Richard: Because it fails to meet the fundamental requirement of art-that it represent-abstract art will eventually b...

CJ on October 15, 2017

Question help

I identified this question as a point at issue question. I went on to be tricked by the question. I understand why all of the incorrect answers are wrong, but I do not understand why e is correct. It seems to me that Jung-su ceded the fact that abstract art is representational "makers of abstract art choose to represent..." Could you help me understand where I went wrong? Thank you,

4 Replies

Mehran on October 16, 2017

Hi @Walker, thanks for your post. This is indeed tricky.

How would Richard and Jung-Su answer the following question: Is abstract art representational?

Richard would say no (abstract art "fails to meet the fundamental requirement of art - that it represent . . .").

Jung-Su would say yes! ("Although artists . . . may reject literal representation, makers of abstract art choose to represent . . .").

Thus, these two disagree over whether abstract art is representational. This is why answer choice (E) is correct. Hope this helps!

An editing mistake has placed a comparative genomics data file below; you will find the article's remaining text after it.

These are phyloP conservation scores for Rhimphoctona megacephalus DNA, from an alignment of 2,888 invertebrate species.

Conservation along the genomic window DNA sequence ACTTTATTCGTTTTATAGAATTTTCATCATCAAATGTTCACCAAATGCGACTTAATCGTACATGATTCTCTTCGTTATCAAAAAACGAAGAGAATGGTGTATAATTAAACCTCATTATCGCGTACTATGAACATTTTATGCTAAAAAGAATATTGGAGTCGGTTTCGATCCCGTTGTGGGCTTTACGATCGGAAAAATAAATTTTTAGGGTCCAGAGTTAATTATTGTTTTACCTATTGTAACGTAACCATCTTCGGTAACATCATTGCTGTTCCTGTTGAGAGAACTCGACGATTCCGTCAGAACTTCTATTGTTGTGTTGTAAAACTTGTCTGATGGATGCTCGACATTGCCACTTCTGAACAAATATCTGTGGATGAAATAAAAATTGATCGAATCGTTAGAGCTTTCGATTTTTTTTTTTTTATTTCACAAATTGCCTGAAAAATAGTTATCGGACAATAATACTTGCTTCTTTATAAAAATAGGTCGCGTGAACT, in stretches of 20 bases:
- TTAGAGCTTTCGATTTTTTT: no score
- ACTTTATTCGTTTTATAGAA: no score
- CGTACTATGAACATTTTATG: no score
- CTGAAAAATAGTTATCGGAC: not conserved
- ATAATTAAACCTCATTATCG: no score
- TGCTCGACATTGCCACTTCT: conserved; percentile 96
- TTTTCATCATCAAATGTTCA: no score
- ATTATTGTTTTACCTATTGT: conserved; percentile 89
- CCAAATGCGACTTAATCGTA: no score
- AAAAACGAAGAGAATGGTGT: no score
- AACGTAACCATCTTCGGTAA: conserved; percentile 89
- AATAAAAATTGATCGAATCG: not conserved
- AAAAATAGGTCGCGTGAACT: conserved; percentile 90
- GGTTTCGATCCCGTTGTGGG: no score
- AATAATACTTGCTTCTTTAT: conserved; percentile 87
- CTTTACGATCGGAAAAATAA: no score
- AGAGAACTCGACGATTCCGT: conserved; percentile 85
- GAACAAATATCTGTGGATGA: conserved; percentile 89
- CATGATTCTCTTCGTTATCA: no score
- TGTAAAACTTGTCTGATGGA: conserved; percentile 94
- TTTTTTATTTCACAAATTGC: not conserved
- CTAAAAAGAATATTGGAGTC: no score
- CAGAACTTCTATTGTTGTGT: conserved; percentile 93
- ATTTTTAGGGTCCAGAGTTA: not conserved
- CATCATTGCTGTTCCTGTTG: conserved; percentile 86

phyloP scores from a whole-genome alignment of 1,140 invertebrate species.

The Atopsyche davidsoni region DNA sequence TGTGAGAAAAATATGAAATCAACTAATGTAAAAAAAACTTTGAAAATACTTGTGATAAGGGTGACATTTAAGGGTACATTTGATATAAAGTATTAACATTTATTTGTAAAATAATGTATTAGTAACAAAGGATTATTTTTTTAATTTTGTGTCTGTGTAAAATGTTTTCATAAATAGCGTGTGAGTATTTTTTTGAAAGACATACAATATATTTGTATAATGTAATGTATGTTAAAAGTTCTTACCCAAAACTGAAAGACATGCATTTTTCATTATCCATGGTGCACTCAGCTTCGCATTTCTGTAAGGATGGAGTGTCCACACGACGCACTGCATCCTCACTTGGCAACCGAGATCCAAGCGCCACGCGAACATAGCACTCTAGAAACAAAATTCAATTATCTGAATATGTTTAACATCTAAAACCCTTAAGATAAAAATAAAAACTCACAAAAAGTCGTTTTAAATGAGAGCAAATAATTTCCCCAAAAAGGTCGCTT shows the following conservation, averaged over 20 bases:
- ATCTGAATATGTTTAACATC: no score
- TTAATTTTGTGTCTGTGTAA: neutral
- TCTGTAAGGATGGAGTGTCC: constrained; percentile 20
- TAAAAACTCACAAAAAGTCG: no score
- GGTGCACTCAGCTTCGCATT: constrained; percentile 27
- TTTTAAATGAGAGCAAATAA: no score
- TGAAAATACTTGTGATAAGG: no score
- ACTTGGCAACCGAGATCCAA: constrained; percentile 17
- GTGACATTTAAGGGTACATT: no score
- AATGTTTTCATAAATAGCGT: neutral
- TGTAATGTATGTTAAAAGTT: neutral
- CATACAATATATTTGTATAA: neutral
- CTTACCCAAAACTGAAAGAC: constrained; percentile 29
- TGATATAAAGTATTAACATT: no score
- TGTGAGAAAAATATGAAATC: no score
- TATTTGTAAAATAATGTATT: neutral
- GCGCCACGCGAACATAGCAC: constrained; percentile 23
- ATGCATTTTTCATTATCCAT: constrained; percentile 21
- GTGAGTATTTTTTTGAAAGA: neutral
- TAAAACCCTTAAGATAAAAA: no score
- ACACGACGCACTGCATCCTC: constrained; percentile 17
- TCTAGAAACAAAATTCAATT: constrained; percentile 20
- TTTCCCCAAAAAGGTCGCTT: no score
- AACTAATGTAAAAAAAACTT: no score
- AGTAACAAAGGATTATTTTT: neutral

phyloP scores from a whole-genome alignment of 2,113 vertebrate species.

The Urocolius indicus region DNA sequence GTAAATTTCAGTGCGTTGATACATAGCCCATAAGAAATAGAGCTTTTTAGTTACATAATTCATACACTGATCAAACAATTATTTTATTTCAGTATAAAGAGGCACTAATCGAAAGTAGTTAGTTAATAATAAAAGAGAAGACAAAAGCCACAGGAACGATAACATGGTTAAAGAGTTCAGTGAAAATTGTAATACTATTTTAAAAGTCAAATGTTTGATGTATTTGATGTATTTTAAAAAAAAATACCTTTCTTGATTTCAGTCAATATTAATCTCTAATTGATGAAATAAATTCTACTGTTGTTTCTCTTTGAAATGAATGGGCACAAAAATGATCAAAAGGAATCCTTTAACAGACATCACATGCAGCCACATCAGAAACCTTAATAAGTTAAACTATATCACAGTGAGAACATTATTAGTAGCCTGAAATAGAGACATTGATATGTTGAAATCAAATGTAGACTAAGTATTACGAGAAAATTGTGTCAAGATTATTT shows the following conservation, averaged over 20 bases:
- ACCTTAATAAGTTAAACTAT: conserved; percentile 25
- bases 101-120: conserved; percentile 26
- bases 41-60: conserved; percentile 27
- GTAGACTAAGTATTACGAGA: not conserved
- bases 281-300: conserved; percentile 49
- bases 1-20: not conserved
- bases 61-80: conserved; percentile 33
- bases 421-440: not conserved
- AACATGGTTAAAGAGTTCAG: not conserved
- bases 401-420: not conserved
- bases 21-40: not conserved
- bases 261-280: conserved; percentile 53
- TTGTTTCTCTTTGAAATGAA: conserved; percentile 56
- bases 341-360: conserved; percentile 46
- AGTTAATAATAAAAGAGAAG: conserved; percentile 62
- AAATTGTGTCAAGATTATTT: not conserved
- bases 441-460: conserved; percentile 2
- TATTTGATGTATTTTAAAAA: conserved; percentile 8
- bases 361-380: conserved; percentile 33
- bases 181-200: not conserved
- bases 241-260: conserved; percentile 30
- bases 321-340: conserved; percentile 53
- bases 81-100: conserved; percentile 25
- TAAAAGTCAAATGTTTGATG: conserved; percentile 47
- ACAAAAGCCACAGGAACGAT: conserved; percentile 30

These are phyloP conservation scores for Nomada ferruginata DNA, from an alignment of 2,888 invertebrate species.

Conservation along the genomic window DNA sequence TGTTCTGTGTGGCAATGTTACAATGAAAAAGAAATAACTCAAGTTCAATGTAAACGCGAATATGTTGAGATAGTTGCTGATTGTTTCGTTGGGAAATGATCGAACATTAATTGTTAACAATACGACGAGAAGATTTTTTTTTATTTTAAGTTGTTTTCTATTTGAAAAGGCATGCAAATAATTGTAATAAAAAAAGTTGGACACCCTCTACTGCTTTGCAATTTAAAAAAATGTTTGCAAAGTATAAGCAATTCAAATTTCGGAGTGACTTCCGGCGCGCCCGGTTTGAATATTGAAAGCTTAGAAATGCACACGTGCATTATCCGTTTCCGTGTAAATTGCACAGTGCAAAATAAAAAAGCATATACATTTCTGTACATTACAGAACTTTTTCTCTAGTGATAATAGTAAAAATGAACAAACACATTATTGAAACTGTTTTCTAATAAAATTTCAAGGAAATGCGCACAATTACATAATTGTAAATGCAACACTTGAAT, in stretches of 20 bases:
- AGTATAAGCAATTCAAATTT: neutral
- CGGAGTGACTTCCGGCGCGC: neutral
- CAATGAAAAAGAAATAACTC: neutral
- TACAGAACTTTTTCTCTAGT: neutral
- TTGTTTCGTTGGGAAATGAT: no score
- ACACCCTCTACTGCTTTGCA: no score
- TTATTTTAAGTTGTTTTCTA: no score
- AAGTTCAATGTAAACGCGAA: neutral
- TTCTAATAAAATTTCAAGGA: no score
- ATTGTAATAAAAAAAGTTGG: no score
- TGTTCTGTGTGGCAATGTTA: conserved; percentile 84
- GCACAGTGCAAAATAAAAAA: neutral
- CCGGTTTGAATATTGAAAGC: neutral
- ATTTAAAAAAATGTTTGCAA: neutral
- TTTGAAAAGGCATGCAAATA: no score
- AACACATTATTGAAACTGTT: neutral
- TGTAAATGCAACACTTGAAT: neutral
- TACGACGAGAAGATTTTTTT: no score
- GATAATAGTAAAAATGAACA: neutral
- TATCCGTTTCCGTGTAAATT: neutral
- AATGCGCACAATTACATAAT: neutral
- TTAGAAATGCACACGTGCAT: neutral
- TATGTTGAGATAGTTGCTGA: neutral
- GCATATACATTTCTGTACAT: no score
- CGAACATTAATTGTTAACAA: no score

jing jing on September 6, 2020

But Why is D wrong? I thought Richard says abstract art is aberration and JungSu says abstract art is mainstream art? Sorry I don't understand why D would be wrong. Thank you

on March 4 at 08:49PM

^ I am having the same problem as these two students.

The reason that I didn't pick D is being of the fact the it says abstract art "will be seen" as representational. Jung-Su says nothing to acknowledge that abstract art "will be seen" as representational, they just say that it is representational in some way.

The reason I picked E is the same as @jing jing - that Richard says abstract art is an aberration and Jung-Su says it will be seen as a part of mainstream.

The explanation given doesn't clarify D for me. Would love some more help!

Emil on March 22 at 11:12PM

Hi @isabelschindler, I agree that the timeframe matters. We know that abstract is part of the mainstream in Jung Su's argument, but we cannot prove that just because something is mainstream now does not mean it will never be seen as an aberration. In fact, we know nothing about Jung Su's opinion about what makes something an aberration.